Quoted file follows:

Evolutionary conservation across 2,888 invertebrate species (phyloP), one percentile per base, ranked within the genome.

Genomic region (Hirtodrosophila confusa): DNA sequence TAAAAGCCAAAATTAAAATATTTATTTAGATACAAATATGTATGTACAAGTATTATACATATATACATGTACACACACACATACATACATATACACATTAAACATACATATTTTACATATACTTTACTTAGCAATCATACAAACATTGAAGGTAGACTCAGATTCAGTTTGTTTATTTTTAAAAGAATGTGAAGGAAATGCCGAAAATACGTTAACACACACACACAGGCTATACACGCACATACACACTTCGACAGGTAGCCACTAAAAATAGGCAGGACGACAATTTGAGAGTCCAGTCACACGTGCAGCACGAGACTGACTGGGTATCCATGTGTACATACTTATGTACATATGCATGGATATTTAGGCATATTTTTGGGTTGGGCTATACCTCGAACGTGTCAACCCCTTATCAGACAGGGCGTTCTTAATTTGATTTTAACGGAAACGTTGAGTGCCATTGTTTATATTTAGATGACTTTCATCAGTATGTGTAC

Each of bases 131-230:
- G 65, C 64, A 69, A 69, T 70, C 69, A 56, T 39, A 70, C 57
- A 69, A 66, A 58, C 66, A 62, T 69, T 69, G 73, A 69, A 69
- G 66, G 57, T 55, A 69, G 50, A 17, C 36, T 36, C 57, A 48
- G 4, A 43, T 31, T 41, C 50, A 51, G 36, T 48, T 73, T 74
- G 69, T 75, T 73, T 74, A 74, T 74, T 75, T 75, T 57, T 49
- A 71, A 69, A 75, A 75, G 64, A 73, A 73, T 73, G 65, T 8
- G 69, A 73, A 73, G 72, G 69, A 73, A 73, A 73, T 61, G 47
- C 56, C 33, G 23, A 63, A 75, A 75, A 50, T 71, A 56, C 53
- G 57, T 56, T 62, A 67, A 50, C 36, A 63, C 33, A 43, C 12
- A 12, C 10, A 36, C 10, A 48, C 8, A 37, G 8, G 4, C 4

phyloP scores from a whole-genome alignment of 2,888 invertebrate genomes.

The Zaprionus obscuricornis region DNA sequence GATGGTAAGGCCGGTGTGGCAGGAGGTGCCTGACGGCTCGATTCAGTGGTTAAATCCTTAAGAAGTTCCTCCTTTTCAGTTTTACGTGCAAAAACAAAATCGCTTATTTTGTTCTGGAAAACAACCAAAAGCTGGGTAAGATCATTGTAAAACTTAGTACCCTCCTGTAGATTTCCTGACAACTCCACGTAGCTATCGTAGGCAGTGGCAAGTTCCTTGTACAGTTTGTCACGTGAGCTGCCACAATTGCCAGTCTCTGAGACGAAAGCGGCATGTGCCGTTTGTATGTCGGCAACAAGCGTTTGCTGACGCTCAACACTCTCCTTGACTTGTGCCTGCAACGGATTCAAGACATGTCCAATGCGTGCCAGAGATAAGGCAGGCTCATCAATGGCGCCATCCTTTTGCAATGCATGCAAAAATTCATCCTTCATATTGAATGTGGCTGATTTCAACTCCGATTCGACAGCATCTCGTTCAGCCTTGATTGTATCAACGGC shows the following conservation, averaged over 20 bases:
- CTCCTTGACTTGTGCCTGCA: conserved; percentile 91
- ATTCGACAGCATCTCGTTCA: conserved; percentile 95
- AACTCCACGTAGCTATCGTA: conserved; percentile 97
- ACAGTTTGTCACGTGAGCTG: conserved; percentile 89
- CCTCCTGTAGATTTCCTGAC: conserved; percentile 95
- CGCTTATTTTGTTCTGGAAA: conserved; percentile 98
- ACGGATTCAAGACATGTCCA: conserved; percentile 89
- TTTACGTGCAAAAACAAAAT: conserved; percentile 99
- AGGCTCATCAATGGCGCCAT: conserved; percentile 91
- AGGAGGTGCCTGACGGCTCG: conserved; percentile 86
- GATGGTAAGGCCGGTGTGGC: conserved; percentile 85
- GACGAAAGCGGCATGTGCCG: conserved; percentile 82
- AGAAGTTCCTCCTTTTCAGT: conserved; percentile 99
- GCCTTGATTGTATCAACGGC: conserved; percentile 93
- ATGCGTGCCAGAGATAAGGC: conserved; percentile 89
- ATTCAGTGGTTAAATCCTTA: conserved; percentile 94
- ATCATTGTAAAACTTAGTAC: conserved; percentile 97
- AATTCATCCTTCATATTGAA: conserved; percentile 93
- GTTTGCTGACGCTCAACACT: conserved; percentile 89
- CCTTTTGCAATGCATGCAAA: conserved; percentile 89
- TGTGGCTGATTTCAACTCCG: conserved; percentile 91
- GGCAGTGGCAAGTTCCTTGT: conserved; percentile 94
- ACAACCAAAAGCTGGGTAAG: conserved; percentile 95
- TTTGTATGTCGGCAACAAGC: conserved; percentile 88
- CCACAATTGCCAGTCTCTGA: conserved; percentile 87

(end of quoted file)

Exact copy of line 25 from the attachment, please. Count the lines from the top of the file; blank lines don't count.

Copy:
- AGGAGGTGCCTGACGGCTCG: conserved; percentile 86